If a person against whom an action has been brought dies, and the cause of action survives and is not otherwise barred, his or her personal representative shall be substituted as a party. If no petition has been filed for letters of office for the deceased's estate, the court, upon the motion of a person bringing an action and after the notice to the party's heirs or legatees as the court directs and without opening an estate, may appoint a special representative for the deceased party for the purposes of defending the action. If a party elects to have a special representative appointed under this paragraph . . ., the recovery shall be limited to the proceeds of any liability insurance protecting the estate and shall not bar the estate from enforcing any claims that might have been available to it as counterclaims. 735 ILCS 5/2-1008(b)(2).

In this case, Dworkin died intestate and no petition has been filed for letters of office for his estate. Accordingly, Illinois law suggests that the court should either (1) substitute a personal representative; or (2) appoint a special representative who is capable of defending the action. Although a personal representative includes the executor or administrator of a decedent's estate, it also "encompasses all of those persons who manage the affairs of another because of incapacity or death, including executors, administrators, successors, personal representatives, special administrators, and persons who perform substantially the same function under the law governing their status." Gaddy v. Schulte, 663 N.E.2d 119, 122 (Ill. App. Ct. 1996).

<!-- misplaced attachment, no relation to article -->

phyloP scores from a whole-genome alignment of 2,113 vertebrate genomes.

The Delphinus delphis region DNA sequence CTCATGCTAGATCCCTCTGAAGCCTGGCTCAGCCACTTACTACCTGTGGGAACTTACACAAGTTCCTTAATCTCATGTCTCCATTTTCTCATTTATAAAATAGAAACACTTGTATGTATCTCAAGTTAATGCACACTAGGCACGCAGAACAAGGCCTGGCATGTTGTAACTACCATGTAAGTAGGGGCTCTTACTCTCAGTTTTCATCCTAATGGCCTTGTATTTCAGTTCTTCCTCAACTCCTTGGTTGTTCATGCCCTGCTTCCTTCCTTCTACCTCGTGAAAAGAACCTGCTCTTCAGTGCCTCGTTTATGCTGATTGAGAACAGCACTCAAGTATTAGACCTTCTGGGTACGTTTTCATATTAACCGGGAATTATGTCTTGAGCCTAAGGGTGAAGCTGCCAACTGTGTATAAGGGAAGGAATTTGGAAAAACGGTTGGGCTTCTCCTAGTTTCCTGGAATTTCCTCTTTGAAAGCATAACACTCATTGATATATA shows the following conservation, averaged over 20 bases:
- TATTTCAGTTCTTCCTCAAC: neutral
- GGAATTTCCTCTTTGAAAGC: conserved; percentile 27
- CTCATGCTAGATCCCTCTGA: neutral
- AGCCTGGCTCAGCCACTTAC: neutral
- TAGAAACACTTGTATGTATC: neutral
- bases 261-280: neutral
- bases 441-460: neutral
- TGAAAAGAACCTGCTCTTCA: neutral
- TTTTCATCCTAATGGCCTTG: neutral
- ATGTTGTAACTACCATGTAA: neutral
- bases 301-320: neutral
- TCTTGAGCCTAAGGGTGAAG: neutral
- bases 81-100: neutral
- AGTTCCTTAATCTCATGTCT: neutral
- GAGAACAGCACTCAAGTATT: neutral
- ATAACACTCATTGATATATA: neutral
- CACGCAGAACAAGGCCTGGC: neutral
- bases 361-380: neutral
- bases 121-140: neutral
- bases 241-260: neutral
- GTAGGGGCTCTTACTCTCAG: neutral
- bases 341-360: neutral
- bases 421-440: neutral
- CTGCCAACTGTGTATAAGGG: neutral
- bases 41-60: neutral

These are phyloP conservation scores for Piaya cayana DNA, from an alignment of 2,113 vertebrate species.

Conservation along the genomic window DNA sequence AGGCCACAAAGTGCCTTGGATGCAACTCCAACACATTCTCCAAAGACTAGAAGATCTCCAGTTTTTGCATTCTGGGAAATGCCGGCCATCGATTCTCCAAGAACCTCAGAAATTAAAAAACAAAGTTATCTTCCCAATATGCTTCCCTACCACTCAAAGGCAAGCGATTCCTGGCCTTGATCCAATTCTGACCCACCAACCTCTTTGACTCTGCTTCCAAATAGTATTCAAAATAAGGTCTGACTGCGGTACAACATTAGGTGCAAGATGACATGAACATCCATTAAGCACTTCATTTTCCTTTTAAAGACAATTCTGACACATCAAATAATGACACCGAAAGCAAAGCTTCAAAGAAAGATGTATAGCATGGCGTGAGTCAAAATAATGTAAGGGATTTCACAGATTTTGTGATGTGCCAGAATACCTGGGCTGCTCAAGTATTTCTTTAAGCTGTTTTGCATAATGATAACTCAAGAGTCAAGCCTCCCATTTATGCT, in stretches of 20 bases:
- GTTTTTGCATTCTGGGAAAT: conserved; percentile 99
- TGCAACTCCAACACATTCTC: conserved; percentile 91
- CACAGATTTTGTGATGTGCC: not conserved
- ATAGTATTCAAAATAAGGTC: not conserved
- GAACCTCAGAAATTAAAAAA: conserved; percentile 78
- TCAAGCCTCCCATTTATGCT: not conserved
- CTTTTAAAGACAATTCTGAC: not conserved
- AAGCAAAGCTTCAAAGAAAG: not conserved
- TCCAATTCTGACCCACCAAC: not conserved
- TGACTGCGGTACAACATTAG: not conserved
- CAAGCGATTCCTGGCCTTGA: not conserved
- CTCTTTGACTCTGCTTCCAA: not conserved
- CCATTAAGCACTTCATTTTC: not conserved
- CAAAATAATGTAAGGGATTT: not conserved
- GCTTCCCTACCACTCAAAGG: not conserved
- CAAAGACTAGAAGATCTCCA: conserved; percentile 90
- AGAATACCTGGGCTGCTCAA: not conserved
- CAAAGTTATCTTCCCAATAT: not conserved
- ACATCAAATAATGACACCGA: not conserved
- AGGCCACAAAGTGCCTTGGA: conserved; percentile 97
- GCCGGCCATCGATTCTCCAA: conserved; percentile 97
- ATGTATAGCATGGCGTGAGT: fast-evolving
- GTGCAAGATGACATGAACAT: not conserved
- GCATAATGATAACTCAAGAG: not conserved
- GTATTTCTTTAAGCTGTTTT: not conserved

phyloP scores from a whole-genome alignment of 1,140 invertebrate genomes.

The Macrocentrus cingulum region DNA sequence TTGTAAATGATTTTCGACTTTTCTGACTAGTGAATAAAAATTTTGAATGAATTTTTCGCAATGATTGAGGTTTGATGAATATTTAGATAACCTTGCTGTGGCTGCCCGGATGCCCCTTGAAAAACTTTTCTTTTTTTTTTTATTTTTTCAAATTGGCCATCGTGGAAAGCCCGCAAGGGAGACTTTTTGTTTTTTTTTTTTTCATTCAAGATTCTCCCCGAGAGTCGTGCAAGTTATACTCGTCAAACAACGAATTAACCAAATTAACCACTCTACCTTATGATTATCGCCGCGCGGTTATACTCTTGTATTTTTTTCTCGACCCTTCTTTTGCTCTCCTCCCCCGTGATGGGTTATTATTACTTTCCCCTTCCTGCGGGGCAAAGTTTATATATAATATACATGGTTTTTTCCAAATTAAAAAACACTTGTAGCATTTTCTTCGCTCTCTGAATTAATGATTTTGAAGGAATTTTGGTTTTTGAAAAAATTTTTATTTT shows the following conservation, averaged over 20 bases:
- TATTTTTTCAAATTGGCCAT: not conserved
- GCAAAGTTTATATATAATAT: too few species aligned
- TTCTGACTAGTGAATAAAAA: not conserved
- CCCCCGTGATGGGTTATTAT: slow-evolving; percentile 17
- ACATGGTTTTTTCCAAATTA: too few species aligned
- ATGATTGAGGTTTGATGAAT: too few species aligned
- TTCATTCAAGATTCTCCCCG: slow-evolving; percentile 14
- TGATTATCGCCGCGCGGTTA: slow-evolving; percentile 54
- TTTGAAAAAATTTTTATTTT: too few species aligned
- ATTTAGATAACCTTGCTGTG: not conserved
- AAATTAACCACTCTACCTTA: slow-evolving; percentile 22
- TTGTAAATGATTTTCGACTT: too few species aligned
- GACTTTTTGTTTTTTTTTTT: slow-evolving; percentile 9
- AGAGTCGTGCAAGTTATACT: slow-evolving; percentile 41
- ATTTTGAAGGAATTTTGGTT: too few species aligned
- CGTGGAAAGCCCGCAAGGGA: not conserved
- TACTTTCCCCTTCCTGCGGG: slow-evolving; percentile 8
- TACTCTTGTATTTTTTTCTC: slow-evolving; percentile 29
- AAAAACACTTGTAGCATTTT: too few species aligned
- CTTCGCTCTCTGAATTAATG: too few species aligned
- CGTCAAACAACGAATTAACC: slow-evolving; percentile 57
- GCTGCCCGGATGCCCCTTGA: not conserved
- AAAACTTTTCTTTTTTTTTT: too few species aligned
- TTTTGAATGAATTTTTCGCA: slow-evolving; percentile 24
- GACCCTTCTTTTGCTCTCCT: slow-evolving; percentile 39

The definition of personal representative, therefore, is a broad one, and may include distributees of an estate insofar as those distributees managed the affairs of the decedent's estate because of his incapacity or death. Here, however, it is not clear that the Dworkin Children can be viewed as personal representatives who managed Dworkin's estate. They have admitted only that they "cleaned [Dworkin's rented home by donating household items," which they allege have no value. (See Supp. Decl. of Darren Dworkin ¶ 14.) The Dworkin Children also provided the data from Dworkin's Keeshond database, an asset Versity deems to be extremely valuable, to a third party, (Id. ¶ 15.), but it is not clear that they did so as personal representatives of Dworkin's estate who were disposing of his assets-anyone may, to this day, request a copy of the Keeshond database from the Dworkin Children if they pledge to use it for non-commercial purposes. To the extent that Dworkin had an estate with some value, however, the Dworkin children may arguably have received and have disposed of its assets. In this sense, one could argue that the Dworkin Children are "proper parties" to substitute under Illinois law. But the issue is by no means crystal clear.